Retirement plans -- IRAs, SEPs, Roths, 401(k), -- can seem like alphabet soup and confuse beginning investors. Keeping track of the different type of retirement accounts can be difficult, let alone getting the tax rules for each one straight. Because of this, some investors mistakenly believe they qualify for a tax credit when converting a pretax retirement account to a Roth. In some cases, investors can claim a credit for new – non-rollover – Roth contributions, but rollovers never qualify investors for a tax credit.
Roth Contribution Credit
In order to spur savings in workers with lower annual earnings, the Internal Revenue Service allows some investors to claim a deduction based upon the first $2,000 they contribute to a Roth retirement account. Workers who are single and earn $16,000 or less, or joint filers with combined income of $32,000 or less may claim a 50 percent credit on the first $2,000 contributed to a retirement account. The credit phases out for those who earn more than $26,500 or $53,000 if married. This credit may only be claimed on new contributions, not on rollover funds.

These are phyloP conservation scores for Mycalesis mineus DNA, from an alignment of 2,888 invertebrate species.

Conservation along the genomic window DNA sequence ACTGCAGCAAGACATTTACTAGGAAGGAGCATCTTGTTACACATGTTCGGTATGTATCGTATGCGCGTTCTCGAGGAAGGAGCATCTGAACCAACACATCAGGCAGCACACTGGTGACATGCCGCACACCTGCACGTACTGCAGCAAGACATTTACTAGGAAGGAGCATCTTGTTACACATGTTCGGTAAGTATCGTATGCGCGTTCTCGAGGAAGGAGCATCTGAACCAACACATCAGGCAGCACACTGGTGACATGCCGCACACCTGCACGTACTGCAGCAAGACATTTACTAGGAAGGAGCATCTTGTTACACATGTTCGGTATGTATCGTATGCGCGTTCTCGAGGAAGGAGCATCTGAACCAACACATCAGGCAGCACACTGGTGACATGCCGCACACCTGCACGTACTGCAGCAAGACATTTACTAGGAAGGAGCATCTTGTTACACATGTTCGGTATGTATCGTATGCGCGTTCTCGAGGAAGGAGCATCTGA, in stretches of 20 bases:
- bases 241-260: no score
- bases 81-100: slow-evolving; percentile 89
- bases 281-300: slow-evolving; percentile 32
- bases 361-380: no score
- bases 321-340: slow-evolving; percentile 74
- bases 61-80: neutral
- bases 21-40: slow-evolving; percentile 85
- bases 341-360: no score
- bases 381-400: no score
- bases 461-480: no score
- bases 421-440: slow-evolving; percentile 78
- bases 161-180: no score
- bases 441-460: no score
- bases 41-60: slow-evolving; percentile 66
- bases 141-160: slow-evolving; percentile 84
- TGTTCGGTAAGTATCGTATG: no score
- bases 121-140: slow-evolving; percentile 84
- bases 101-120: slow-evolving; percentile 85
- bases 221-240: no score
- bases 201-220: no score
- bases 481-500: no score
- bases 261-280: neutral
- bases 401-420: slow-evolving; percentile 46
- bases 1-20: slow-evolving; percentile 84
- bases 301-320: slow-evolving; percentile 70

Taxes on Roth Conversions
In most cases, investors who perform rollovers from traditional IRAs face additional taxes, not a tax credit, for the reorganization of their retirement funds. Funds placed in a qualified retirement account on a pretax basis, such as the first $5,000 each year placed in an IRA, aren’t taxed at the time they’re earned. This applies to rollovers to post-tax retirement accounts such as Roth IRAs. Investors who perform a rollover should be prepared to pay income taxes according to their marginal rate -- which may increase if they roll over a large amount in a single year.
Paying for Conversions
It may be tempting to turn to the funds rolled over in a Roth conversion to help cover a tax bill, but that strategy is costly. Investors who tap into retirement funds to pay the IRS face a 10 percent early-excise penalty on all funds they withdraw during the rollover, if they’re not age 59 1/2 when they make the rollover. The IRS levies these fines in addition to normal income taxes, so even investors with modest incomes who are in the 25 percent tax bracket face a 35 percent tax rate on funds used this way.
Mulitple IRAs and Conversions
The IRS requires investors who hold multiple traditional IRAs who only want to roll over portions of their IRAs to take money from each one proportionately, instead of closing one down and rolling over its funds to a Roth. For example, an investor who holds two IRAs valued at $100,000 and $50,000, and who wants to convert $50,000 to a Roth, would need to take $16,500 from the smaller IRA and $33,500 from the larger to maintain a proportionate rollover.